Antonio Horta-Osorio, group chief executive of the Lloyds Banking Group, addresses the CBI Scotland annual dinner in Glasgow.
Lloyds Banking Group swung to a third-quarter loss after setting aside another £1bn to compensate customers who were mis-sold payment protection insurance.
Britain's biggest retail bank posted a pre-tax loss of £144m for the three months ending in September, the state-owned lender said in a statement Thursday, while its net loss for the period narrowed to £361m from £501m in the same quarter last year. On a so-called statutory basis, the loss was tabbed at £583m.
"Disappointingly, legacy issues continue to affect our results and a provision of £2,075 million relating to Payment Protection Insurance business, of which £1,000 million was in the third quarter, was the primary driver behind the statutory loss of £583m for the first nine months of 2012," said CEO Antonio Horta-Osorio.
Lloyds did report a stronger-than-expected measure of its bad loan exposure, which shrank 40 percent from last year to £1.351bn as its sales of underperforming assets accelerated to £38bn in the three-month period. Guidance for the full-year impairment figure was also reduced to £6bn.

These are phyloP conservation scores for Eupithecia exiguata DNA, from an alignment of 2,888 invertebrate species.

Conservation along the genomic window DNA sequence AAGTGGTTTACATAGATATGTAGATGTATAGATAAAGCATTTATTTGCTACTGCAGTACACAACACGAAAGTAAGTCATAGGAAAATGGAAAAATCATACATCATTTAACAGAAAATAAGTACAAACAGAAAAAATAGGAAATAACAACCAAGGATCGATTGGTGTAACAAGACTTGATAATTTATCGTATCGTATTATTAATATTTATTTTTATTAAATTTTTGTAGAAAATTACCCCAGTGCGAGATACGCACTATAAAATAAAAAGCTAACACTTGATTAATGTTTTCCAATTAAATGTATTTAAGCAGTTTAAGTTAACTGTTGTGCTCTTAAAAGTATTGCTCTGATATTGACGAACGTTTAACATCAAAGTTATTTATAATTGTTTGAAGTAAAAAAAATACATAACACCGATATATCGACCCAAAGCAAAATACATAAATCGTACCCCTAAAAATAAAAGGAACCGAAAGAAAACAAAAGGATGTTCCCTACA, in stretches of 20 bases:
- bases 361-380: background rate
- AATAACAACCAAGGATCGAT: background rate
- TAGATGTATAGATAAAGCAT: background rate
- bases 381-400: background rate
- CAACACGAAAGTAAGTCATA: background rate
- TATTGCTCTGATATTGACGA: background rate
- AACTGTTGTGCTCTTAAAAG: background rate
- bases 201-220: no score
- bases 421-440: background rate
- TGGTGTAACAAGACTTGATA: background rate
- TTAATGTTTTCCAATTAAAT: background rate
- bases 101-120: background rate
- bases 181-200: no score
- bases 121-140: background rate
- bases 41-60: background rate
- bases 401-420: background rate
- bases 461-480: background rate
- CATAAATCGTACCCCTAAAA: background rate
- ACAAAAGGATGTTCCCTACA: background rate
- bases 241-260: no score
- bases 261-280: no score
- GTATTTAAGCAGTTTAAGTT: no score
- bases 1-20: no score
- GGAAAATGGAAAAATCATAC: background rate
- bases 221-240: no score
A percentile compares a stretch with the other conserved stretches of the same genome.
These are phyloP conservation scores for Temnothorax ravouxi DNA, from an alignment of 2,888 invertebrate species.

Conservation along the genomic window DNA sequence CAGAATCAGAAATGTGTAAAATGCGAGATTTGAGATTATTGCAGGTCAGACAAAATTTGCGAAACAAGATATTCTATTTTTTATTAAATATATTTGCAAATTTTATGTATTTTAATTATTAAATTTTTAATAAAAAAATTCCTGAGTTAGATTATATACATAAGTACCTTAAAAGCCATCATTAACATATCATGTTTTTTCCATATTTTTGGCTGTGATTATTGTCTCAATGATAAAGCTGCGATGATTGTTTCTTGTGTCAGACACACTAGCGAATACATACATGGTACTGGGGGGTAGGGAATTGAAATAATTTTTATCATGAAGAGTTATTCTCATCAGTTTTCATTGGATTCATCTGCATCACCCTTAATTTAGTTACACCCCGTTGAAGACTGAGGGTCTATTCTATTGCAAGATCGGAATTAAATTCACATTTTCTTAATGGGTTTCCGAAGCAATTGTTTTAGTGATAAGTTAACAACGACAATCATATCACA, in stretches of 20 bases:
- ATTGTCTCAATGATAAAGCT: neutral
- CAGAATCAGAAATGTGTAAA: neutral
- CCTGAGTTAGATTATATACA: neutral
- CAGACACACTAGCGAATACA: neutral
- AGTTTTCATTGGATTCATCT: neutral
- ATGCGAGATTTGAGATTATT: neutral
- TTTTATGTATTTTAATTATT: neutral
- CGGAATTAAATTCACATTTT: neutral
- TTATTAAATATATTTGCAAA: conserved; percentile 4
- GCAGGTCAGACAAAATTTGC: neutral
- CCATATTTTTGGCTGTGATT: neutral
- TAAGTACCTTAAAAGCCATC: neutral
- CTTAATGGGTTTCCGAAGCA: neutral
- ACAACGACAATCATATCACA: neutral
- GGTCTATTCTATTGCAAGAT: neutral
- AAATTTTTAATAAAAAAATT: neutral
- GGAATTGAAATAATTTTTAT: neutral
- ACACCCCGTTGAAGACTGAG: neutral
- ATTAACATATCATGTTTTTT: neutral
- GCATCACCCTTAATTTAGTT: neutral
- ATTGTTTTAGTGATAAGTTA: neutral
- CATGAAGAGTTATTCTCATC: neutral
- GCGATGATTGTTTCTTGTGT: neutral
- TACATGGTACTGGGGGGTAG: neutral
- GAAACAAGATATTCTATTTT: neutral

Barclays shares rose around 3.5 percent in early London trading to change hands at 235 pence each. The shares have risen around 29.3 percent so far this year.
The mis-selling of payment protection insurance, or PPI, has to date cost Britain's biggest banks around £10bn, with Lloyds setting aside more than half of that total - £5.3bn - as part of its compensation agreement with regulators. Barclays told investors Wednesday it was setting aside a further £700m against its third-quarter earnings, brining its total to £2bn, as part of the payback scheme.
Lloyd's net interest margin figures, however, continue to be a concern for investors. The ratio - which measures the difference between its funding costs and the revenue it receives on the loans it has made - fell to 1.93 percent from 2.05 percent in the third quarter of 2011.
The bank warned that its future earnings potential could be harmed by the ongoing debt crisis in the Eurozone, but kept its modest outlook for the domestic economy unchanged.
"While the UK economic environment remains subdued and vulnerable to developments in the Eurozone, our economic outlook remains unchanged, with the most likely scenario being a flat economic performance in 2012, and a modest, below-trend recovery in 2013," Horta-Osorio said.
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